1995 Monte Carlo had a 3.4 DOHC engine put in a 3.4 OHV engine but cant hook up sensors

Asked by Aug 01, 2014 at 07:51 PM about the 1995 Chevrolet Monte Carlo

Question type: Maintenance & Repair

My buddy has a 1995 Monte Carlo. It had a 3.4 DOHC engine he took out and put in a 3.4 OHV now he cant figure out what to do about the cam & crank sensors. He didn't notice before he installed the 3.4 OHV that it doesn't have the sensors. What does he do to make it run? We are sure the 3.4 OHV has a crank sensor he might be able to hook into but what does he do about the cam sensor?

11 Answers


Do you have the donor car the other motor came out of? If so swap harnesses and ECM to match the motor you have.

No the OHV was a new engine he had setting on the floor when the DOHC went bad so he changed the engines out not thinking about the sensor problem.


The crank sensor will be wired to the ICM in the coil pack. I believe the 3400 and 3.4 TDC have the same 7X sensor. The 24x behind the balancer should hook right up. The 3400 fwd motor has a cam sensor. It is located above the cam at the front of the motor (pass side), under the power steering pump. This should be similar to the TDC sensor. As for tuning the car that will be the biggest issue as the sequential injection system with the maf sensor in the '94 / '95 LQ1 cars has some issues. It is also very hard to modify the tune due to the fact that it is an OBD1 computer with a OBD2 style flash chip, you cannot flash it with a programmer like the newer cars or just swap the chip like the older cars. It may run fine? Might be able to swap injectors to trim the air/fuel.

The problem is is that the one engine taken out has the cam sensor as you stated. The other engine installed doesnt. So what do you do about it? There is no place to put it. The head isnt drilled for it.


Hold on. The original 3.4 DOHC engine, known as the LQ1, that came in the '95 MC will have the cam sensor on the cam tower close to the throttle body. This version of the LQ1 was used for 94 and 95 w-bodies. The 96 and 97 LQ1 is similar but they had some work done to the cam's and intake and switched to the OBD2 computer. The 91 through 93 LQ1 looks the same as the others but it doesn't have the cam sensor in the cam tower or the 24x pick-up behind the balancer. 3.4 refers to the LQ1 for fwd cars and the 3.4 OHV rwd engine in the Camaros/firebirds. The only other engine is the 3400 for fwd cars and this is what I assumed you installed (as the rwd engine has the starter on the opposite side). As far as I know all 3100 and 3400 engines were sequential and had the cam sensor built into the lower intake manifold behind the power steering pump. If it doesn't have this sensor you need to find out what engine it is and what it is out of.


Here is the pic.


Here is a pic of a '97 LQ1 but the cam sensor is the same on the '95. It is in the top right of the head. This is what the monte would have had.


Sorry. Edit above 3400 info. The sensor is mounted to the head beside the LIM.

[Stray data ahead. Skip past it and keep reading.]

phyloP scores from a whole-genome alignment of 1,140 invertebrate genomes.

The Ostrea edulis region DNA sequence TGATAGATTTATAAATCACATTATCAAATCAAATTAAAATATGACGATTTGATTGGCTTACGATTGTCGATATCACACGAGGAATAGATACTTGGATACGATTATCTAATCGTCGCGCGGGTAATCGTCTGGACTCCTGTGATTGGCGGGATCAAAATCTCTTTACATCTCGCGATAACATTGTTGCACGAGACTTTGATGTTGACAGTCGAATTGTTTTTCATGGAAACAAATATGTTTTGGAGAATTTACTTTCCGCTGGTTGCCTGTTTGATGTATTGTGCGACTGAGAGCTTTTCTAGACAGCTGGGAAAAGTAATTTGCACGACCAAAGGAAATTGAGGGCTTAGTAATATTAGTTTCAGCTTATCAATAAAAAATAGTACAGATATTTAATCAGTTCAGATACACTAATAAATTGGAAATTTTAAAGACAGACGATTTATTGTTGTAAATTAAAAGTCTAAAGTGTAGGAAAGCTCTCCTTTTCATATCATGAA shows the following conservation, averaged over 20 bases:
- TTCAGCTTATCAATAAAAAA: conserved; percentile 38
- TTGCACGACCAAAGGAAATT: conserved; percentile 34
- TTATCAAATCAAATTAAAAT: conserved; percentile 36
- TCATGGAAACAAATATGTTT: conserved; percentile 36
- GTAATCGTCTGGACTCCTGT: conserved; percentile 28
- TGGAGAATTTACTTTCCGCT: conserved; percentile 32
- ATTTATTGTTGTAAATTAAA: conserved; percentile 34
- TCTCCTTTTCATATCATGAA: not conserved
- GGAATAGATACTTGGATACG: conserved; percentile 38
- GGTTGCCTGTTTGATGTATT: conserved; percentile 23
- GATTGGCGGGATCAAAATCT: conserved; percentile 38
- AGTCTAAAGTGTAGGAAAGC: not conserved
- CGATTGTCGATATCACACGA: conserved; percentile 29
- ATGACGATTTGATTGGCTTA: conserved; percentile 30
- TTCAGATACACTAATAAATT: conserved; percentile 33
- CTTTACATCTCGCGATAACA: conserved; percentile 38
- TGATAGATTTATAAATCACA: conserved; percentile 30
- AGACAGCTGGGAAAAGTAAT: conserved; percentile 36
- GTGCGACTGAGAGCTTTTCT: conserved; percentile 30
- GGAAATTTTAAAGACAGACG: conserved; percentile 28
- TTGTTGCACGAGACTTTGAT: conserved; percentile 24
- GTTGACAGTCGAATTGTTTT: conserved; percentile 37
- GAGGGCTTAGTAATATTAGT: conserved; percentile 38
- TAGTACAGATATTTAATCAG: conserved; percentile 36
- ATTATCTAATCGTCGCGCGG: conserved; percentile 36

Correct: Sorry. Edit above 3400 info. The sensor is mounted to the head beside the LIM. But the engine installed looks the same and has the same cast numbers on the heads except the one installed is not drilled for the sensor. It has the boss there but not drilled.


That is very weird. Any way to find out where it came from I am curious now


Have you found out anything else from your friend. Sorry total blew it on the sensor, I kept thinking about it as I have not worked on one in a while and figured that I was wrong. It doesn't go into the LIM or the head, that has to be into the block. The 3.4 rwd and the older 3.1's would not have been drilled. The 3.4 rwd would have the starter bolts on the wrong side, but new ones can be drilled and tapped. More likely is that someone put the 3400 UIM on a 3.1 because it increases flow/power. The 3100 and 3400 had structural cast oil pans while the 3.1 had a regular sheet metal one. Either way here is a cheap way to get it running with out the sensor. The sensor is only there to index the PCM so that it knows which cylinder it is to inject fuel too in the sequential system. It has a fail mode that guesses if the sensor fails. The car should run without it, it will just be worse on fuel. To run the stock pcm correctly you will need the cam sensor. If the block isn't drilled we have to assume that the cam will not have the reluctor ring so drilling the hole is point less without a cam swap. There is place for a dist on this motors, some people run a dist stub up to a sensor to adapt efi to older engines. Your plenum and TB will be in the way. A sensor cannot be used on the crank because it turns twice to every cam rotation and the PCM could not use the signal. The only other option is to swap the PCM. Since you have the 4T60e you need a PCM that can run it also. You will need to find one from an automatic LQ1 car from 1991 to 1993 with the under hood and engine harness. They can be found in the following; Lumina z34, Lumina Euro 3.4, the Grand Prix GTP, the Grand Prix STE or GT and various Cutlass Supremes and internationals (most will have "3400" badges on the front fender). These are MAP (Speed Density) based but only do Multiport injection. I believe the injectors and the MAF to MAP is the only difference besides the cam sensor and the 24x on the balancer? I have a few of each and I can check on wed if required.

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